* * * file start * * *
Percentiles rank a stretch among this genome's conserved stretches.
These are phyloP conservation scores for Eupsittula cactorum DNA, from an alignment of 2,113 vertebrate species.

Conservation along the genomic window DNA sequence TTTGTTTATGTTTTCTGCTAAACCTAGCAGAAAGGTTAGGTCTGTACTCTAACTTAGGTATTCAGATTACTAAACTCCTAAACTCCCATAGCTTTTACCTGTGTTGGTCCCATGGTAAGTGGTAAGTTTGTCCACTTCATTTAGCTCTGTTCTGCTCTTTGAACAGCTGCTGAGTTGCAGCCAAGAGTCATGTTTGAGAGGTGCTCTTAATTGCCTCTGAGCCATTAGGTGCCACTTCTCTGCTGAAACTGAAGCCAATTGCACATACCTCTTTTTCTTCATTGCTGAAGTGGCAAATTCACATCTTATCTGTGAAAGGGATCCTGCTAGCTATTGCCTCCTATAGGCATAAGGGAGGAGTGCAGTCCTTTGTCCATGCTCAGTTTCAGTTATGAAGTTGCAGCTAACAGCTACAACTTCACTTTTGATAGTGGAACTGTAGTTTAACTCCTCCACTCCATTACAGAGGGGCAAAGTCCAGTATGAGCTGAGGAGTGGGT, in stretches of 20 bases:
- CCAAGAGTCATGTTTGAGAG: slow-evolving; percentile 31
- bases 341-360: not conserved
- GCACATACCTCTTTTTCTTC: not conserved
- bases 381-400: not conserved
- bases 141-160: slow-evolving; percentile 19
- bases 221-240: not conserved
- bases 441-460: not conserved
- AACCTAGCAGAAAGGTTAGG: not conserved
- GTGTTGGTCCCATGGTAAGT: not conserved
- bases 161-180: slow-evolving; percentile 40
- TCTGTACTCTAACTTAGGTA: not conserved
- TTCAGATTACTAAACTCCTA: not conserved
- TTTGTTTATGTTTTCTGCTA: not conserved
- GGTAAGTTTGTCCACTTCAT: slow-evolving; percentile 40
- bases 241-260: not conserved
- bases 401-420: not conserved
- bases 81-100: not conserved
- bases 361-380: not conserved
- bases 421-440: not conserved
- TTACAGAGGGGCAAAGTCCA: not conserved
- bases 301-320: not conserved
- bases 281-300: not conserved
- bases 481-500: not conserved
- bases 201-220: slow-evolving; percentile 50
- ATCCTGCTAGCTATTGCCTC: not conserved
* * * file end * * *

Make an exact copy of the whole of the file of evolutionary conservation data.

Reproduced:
Percentiles rank a stretch among this genome's conserved stretches.
These are phyloP conservation scores for Eupsittula cactorum DNA, from an alignment of 2,113 vertebrate species.

Conservation along the genomic window DNA sequence TTTGTTTATGTTTTCTGCTAAACCTAGCAGAAAGGTTAGGTCTGTACTCTAACTTAGGTATTCAGATTACTAAACTCCTAAACTCCCATAGCTTTTACCTGTGTTGGTCCCATGGTAAGTGGTAAGTTTGTCCACTTCATTTAGCTCTGTTCTGCTCTTTGAACAGCTGCTGAGTTGCAGCCAAGAGTCATGTTTGAGAGGTGCTCTTAATTGCCTCTGAGCCATTAGGTGCCACTTCTCTGCTGAAACTGAAGCCAATTGCACATACCTCTTTTTCTTCATTGCTGAAGTGGCAAATTCACATCTTATCTGTGAAAGGGATCCTGCTAGCTATTGCCTCCTATAGGCATAAGGGAGGAGTGCAGTCCTTTGTCCATGCTCAGTTTCAGTTATGAAGTTGCAGCTAACAGCTACAACTTCACTTTTGATAGTGGAACTGTAGTTTAACTCCTCCACTCCATTACAGAGGGGCAAAGTCCAGTATGAGCTGAGGAGTGGGT, in stretches of 20 bases:
- CCAAGAGTCATGTTTGAGAG: slow-evolving; percentile 31
- bases 341-360: not conserved
- GCACATACCTCTTTTTCTTC: not conserved
- bases 381-400: not conserved
- bases 141-160: slow-evolving; percentile 19
- bases 221-240: not conserved
- bases 441-460: not conserved
- AACCTAGCAGAAAGGTTAGG: not conserved
- GTGTTGGTCCCATGGTAAGT: not conserved
- bases 161-180: slow-evolving; percentile 40
- TCTGTACTCTAACTTAGGTA: not conserved
- TTCAGATTACTAAACTCCTA: not conserved
- TTTGTTTATGTTTTCTGCTA: not conserved
- GGTAAGTTTGTCCACTTCAT: slow-evolving; percentile 40
- bases 241-260: not conserved
- bases 401-420: not conserved
- bases 81-100: not conserved
- bases 361-380: not conserved
- bases 421-440: not conserved
- TTACAGAGGGGCAAAGTCCA: not conserved
- bases 301-320: not conserved
- bases 281-300: not conserved
- bases 481-500: not conserved
- bases 201-220: slow-evolving; percentile 50
- ATCCTGCTAGCTATTGCCTC: not conserved